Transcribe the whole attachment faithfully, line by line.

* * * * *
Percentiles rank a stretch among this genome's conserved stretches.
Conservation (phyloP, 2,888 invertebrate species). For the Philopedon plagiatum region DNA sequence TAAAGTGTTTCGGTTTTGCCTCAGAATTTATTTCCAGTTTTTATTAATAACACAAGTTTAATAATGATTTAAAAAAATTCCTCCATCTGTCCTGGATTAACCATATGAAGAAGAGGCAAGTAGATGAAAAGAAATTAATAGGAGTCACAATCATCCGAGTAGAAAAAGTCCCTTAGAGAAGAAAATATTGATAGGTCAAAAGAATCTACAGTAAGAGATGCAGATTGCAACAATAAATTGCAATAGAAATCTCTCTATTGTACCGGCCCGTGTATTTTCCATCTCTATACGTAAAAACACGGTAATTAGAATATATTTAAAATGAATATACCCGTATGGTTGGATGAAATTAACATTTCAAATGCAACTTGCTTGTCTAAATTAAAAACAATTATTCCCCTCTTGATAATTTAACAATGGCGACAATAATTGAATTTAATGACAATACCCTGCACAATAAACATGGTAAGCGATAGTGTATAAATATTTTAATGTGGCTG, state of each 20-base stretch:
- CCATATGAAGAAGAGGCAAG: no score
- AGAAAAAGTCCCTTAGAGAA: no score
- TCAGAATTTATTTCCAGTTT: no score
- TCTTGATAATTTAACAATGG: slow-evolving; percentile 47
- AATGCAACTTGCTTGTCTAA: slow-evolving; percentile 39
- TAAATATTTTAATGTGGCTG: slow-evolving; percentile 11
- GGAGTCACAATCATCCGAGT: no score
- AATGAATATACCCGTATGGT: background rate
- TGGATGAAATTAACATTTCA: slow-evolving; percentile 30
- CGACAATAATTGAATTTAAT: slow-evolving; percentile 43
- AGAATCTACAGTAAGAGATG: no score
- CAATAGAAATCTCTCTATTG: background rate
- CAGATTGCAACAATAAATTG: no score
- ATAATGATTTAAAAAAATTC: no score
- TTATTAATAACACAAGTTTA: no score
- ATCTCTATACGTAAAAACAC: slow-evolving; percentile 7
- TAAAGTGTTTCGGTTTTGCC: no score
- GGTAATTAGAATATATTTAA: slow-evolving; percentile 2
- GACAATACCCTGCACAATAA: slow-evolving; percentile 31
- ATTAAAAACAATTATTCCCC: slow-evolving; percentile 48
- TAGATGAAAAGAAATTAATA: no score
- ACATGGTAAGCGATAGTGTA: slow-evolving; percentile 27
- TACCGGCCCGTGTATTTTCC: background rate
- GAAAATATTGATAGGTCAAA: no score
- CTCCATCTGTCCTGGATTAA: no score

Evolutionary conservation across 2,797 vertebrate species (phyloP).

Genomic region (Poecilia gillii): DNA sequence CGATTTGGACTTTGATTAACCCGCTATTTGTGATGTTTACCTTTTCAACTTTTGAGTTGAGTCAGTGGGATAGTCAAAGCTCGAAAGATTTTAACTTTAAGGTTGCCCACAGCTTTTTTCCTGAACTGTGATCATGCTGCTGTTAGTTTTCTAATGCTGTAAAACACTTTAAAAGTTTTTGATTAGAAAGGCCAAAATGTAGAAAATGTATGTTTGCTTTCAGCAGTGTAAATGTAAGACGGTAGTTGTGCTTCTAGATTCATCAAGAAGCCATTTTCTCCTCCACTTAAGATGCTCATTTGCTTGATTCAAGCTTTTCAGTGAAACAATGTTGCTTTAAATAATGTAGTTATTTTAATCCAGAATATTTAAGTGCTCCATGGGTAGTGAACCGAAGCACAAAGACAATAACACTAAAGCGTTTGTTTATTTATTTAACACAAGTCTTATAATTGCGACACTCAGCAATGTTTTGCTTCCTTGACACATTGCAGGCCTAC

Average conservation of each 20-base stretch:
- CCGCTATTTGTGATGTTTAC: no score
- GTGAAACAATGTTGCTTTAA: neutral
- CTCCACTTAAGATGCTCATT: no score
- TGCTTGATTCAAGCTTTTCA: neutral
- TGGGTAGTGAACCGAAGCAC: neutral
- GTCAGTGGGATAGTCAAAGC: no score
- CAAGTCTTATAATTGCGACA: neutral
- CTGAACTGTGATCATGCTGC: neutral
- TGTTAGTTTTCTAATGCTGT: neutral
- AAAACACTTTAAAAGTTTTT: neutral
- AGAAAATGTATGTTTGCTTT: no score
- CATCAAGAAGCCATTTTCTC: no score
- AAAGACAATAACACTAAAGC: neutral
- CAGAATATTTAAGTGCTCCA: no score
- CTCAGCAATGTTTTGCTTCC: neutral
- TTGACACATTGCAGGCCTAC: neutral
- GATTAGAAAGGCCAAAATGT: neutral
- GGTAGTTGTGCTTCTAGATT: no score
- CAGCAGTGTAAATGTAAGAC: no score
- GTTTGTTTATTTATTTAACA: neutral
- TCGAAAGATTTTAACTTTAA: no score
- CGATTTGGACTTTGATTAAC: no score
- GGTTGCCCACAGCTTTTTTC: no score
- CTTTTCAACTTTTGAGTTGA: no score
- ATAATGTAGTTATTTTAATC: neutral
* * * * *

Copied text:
Percentiles rank a stretch among this genome's conserved stretches.
Conservation (phyloP, 2,888 invertebrate species). For the Philopedon plagiatum region DNA sequence TAAAGTGTTTCGGTTTTGCCTCAGAATTTATTTCCAGTTTTTATTAATAACACAAGTTTAATAATGATTTAAAAAAATTCCTCCATCTGTCCTGGATTAACCATATGAAGAAGAGGCAAGTAGATGAAAAGAAATTAATAGGAGTCACAATCATCCGAGTAGAAAAAGTCCCTTAGAGAAGAAAATATTGATAGGTCAAAAGAATCTACAGTAAGAGATGCAGATTGCAACAATAAATTGCAATAGAAATCTCTCTATTGTACCGGCCCGTGTATTTTCCATCTCTATACGTAAAAACACGGTAATTAGAATATATTTAAAATGAATATACCCGTATGGTTGGATGAAATTAACATTTCAAATGCAACTTGCTTGTCTAAATTAAAAACAATTATTCCCCTCTTGATAATTTAACAATGGCGACAATAATTGAATTTAATGACAATACCCTGCACAATAAACATGGTAAGCGATAGTGTATAAATATTTTAATGTGGCTG, state of each 20-base stretch:
- CCATATGAAGAAGAGGCAAG: no score
- AGAAAAAGTCCCTTAGAGAA: no score
- TCAGAATTTATTTCCAGTTT: no score
- TCTTGATAATTTAACAATGG: slow-evolving; percentile 47
- AATGCAACTTGCTTGTCTAA: slow-evolving; percentile 39
- TAAATATTTTAATGTGGCTG: slow-evolving; percentile 11
- GGAGTCACAATCATCCGAGT: no score
- AATGAATATACCCGTATGGT: background rate
- TGGATGAAATTAACATTTCA: slow-evolving; percentile 30
- CGACAATAATTGAATTTAAT: slow-evolving; percentile 43
- AGAATCTACAGTAAGAGATG: no score
- CAATAGAAATCTCTCTATTG: background rate
- CAGATTGCAACAATAAATTG: no score
- ATAATGATTTAAAAAAATTC: no score
- TTATTAATAACACAAGTTTA: no score
- ATCTCTATACGTAAAAACAC: slow-evolving; percentile 7
- TAAAGTGTTTCGGTTTTGCC: no score
- GGTAATTAGAATATATTTAA: slow-evolving; percentile 2
- GACAATACCCTGCACAATAA: slow-evolving; percentile 31
- ATTAAAAACAATTATTCCCC: slow-evolving; percentile 48
- TAGATGAAAAGAAATTAATA: no score
- ACATGGTAAGCGATAGTGTA: slow-evolving; percentile 27
- TACCGGCCCGTGTATTTTCC: background rate
- GAAAATATTGATAGGTCAAA: no score
- CTCCATCTGTCCTGGATTAA: no score

Evolutionary conservation across 2,797 vertebrate species (phyloP).

Genomic region (Poecilia gillii): DNA sequence CGATTTGGACTTTGATTAACCCGCTATTTGTGATGTTTACCTTTTCAACTTTTGAGTTGAGTCAGTGGGATAGTCAAAGCTCGAAAGATTTTAACTTTAAGGTTGCCCACAGCTTTTTTCCTGAACTGTGATCATGCTGCTGTTAGTTTTCTAATGCTGTAAAACACTTTAAAAGTTTTTGATTAGAAAGGCCAAAATGTAGAAAATGTATGTTTGCTTTCAGCAGTGTAAATGTAAGACGGTAGTTGTGCTTCTAGATTCATCAAGAAGCCATTTTCTCCTCCACTTAAGATGCTCATTTGCTTGATTCAAGCTTTTCAGTGAAACAATGTTGCTTTAAATAATGTAGTTATTTTAATCCAGAATATTTAAGTGCTCCATGGGTAGTGAACCGAAGCACAAAGACAATAACACTAAAGCGTTTGTTTATTTATTTAACACAAGTCTTATAATTGCGACACTCAGCAATGTTTTGCTTCCTTGACACATTGCAGGCCTAC

Average conservation of each 20-base stretch:
- CCGCTATTTGTGATGTTTAC: no score
- GTGAAACAATGTTGCTTTAA: neutral
- CTCCACTTAAGATGCTCATT: no score
- TGCTTGATTCAAGCTTTTCA: neutral
- TGGGTAGTGAACCGAAGCAC: neutral
- GTCAGTGGGATAGTCAAAGC: no score
- CAAGTCTTATAATTGCGACA: neutral
- CTGAACTGTGATCATGCTGC: neutral
- TGTTAGTTTTCTAATGCTGT: neutral
- AAAACACTTTAAAAGTTTTT: neutral
- AGAAAATGTATGTTTGCTTT: no score
- CATCAAGAAGCCATTTTCTC: no score
- AAAGACAATAACACTAAAGC: neutral
- CAGAATATTTAAGTGCTCCA: no score
- CTCAGCAATGTTTTGCTTCC: neutral
- TTGACACATTGCAGGCCTAC: neutral
- GATTAGAAAGGCCAAAATGT: neutral
- GGTAGTTGTGCTTCTAGATT: no score
- CAGCAGTGTAAATGTAAGAC: no score
- GTTTGTTTATTTATTTAACA: neutral
- TCGAAAGATTTTAACTTTAA: no score
- CGATTTGGACTTTGATTAAC: no score
- GGTTGCCCACAGCTTTTTTC: no score
- CTTTTCAACTTTTGAGTTGA: no score
- ATAATGTAGTTATTTTAATC: neutral